The association between CD4+ lymphocyte count and measures of body composition in HIV-infected men
Purpose. This project was designed to describe the association between wasting and CD4 cell counts in HIV-infected men in order to better understand the role of wasting in progression of HIV infection. Methods. Baseline and prevalence data were collected from a cross-sectional survey of 278 HIV-infected men seen at the Houston Veterans Affairs Medical Center Special Medicine Clinic, from June 1, 1991 to January 1, 1994. A follow-up study was conducted among those at risk, to investigate the incidence of wasting and the association between wasting and low CD4 cell counts. Wasting was described by four methods. Z-scores for age-, sex-, and height-adjusted weight; sex-, and age-adjusted mid-arm muscle circumference (MAMC); and fat-free mass; and the ratio of extra-cellular mass (ECM) to body-cell mass (BCM) $>$ 1.20. FFM, ECM, and BCM were estimated from bioelectrical impedance analysis. MAMC was calculated from triceps skinfold and mid-arm circumference. The relationship between wasting and covariates was examined with logistic regression in the cross-sectional study, and with Poisson regression in the follow-up study. The association between death and wasting was examined with Cox's regression. Results. The prevalence of wasting ranged from 5% (weight and ECM:BCM) to almost 14% (MAMC and FFM) among the 278 men examined. The odds of wasting, associated with baseline CD4 cell count $<$200, was significant for each method but weight, and ranged from 4.6 to 12.7. Use of antiviral therapy was significantly protective of MAMC, FFM and ECM:BCM (OR $\approx$ 0.2), whereas the need for antibacterial therapy was a risk (OR 3.1, 95% CI 1.1-8.7). The average incidence of wasting ranged from 4 to 16 per 100 person-years among the approximately 145 men followed for 160 person-years. Low CD4 cell count seemed to increase the risk of wasting, but statistical significance was not reached. The effect of the small sample size on the power to detect a significant association should be considered. Wasting, by MAMC and FFM, was significantly associated with death, after adjusting for baseline serum albumin concentration and CD4 cell count. Conclusions. Wasting by MAMC and FFM were strongly associated with baseline CD4 cell counts in both the prevalence and incidence study and strong predictors of death. Of the two methods, MAMC is convenient, has available reference population data, may be the most appropriate for assessing the nutritional status of HIV-infected men.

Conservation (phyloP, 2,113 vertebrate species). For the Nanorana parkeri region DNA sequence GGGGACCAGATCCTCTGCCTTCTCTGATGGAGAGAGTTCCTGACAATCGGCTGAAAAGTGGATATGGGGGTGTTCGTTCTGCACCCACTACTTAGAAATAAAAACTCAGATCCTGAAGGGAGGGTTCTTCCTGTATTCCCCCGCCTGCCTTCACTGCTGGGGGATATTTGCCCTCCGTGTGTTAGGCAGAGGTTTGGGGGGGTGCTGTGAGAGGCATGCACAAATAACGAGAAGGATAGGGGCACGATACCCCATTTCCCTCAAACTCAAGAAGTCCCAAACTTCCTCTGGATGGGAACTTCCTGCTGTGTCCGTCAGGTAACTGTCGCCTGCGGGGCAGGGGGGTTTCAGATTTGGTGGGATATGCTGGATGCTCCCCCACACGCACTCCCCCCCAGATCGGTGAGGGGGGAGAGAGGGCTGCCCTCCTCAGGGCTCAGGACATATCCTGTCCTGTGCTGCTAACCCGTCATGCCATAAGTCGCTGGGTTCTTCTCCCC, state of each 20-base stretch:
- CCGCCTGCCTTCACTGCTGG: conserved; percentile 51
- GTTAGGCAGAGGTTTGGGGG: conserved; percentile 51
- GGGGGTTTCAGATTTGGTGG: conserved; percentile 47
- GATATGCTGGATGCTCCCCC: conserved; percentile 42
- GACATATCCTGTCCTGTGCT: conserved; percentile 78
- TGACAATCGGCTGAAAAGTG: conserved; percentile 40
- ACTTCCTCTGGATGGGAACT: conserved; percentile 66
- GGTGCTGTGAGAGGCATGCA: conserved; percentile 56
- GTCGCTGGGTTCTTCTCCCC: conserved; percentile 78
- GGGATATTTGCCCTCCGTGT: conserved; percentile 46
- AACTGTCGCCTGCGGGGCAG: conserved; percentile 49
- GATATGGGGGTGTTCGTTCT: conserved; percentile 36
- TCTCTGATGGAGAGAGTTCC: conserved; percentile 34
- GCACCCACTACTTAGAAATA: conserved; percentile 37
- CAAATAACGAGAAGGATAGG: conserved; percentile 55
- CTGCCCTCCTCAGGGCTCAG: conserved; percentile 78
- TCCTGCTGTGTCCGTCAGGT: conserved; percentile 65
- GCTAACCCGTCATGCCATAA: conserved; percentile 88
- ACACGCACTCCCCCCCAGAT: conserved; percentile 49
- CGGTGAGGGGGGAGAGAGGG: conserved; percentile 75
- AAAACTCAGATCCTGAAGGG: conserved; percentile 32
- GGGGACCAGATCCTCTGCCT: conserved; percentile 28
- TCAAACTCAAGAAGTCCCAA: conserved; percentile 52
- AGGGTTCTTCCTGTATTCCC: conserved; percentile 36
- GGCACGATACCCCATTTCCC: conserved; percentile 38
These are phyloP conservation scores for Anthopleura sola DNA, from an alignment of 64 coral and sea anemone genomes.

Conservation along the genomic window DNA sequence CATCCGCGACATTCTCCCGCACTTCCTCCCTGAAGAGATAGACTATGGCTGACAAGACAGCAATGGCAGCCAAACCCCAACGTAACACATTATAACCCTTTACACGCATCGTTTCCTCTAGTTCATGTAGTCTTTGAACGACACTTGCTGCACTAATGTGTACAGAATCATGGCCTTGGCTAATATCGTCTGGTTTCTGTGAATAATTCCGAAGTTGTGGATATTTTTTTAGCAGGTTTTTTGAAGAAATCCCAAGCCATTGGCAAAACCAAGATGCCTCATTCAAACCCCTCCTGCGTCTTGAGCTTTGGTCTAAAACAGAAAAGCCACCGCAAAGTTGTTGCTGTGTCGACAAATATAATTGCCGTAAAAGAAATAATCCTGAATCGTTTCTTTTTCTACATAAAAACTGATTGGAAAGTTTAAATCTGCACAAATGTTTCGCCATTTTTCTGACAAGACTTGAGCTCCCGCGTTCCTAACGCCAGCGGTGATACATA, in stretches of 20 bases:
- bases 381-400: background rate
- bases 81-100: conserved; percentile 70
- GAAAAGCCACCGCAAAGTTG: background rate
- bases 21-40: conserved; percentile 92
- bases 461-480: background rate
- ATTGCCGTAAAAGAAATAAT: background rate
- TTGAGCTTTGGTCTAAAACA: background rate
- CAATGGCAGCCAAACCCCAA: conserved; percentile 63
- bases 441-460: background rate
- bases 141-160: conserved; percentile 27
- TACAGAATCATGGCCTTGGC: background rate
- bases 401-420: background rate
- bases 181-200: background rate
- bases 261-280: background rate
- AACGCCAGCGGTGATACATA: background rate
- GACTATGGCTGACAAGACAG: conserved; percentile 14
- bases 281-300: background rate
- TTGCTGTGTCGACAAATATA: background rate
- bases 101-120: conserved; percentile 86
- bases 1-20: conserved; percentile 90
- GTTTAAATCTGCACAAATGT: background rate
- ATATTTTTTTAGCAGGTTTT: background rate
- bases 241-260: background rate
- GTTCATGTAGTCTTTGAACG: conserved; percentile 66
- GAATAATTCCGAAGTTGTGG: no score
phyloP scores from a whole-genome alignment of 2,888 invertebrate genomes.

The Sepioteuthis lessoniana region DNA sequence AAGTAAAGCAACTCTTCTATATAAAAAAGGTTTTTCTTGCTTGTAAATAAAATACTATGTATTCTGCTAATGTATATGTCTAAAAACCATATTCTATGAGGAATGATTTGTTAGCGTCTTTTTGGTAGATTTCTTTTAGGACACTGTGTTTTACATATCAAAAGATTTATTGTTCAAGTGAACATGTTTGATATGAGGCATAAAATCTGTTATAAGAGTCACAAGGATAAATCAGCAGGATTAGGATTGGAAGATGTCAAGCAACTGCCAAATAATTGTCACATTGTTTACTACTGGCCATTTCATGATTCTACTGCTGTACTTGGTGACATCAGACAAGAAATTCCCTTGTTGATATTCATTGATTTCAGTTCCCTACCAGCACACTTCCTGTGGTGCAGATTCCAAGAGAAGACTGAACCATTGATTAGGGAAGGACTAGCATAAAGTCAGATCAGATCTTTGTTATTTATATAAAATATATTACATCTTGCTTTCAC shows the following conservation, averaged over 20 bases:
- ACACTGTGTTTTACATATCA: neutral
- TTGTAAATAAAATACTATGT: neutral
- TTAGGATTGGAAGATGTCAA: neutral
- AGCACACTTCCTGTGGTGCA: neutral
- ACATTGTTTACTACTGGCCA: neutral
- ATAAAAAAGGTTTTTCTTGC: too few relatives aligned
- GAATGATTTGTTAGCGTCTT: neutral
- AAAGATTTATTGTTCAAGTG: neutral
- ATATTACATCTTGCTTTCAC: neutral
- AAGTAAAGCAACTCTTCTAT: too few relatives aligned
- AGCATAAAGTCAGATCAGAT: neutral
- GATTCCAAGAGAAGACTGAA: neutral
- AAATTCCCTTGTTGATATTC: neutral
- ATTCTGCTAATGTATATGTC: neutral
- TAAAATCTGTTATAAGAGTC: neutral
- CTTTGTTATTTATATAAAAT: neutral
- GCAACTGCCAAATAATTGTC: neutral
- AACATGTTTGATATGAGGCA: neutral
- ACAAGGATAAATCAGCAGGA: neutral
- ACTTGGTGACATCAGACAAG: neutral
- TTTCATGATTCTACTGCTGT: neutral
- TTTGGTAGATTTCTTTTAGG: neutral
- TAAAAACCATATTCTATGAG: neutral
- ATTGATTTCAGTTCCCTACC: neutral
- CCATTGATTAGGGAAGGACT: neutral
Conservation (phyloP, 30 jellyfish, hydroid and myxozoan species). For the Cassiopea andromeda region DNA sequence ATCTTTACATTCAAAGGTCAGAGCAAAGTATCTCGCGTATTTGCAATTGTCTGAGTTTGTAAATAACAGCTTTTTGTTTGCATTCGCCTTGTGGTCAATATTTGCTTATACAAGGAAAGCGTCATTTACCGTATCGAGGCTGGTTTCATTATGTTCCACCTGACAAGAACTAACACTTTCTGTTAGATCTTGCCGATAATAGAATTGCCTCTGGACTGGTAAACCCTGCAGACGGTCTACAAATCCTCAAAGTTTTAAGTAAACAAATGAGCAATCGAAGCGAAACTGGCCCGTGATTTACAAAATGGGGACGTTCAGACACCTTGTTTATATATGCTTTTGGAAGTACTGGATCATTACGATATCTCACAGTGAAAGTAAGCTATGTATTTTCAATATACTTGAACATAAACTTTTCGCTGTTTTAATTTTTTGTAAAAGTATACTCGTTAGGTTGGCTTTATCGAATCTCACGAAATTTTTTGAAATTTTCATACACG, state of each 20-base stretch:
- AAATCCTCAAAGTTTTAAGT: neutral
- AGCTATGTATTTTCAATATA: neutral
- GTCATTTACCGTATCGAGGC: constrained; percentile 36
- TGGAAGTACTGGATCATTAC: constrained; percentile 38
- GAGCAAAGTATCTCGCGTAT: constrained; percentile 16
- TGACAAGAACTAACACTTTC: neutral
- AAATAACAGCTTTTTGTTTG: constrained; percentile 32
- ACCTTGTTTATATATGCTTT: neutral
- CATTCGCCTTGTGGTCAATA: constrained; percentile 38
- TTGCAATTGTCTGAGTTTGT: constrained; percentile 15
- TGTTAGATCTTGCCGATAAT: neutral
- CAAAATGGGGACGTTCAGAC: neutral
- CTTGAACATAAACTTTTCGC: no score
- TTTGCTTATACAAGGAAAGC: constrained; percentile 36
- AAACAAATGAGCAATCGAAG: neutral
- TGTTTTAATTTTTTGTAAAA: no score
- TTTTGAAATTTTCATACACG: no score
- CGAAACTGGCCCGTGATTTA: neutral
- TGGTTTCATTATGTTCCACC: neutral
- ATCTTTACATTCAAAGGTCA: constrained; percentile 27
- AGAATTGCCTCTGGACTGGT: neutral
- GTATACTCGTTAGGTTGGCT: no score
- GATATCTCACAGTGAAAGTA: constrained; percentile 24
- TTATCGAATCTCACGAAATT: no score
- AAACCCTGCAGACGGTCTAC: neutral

Risser, Jan Mary Hale, "The association between CD4+ lymphocyte count and measures of body composition in HIV-infected men" (1994). Texas Medical Center Dissertations (via ProQuest). AAI9528254.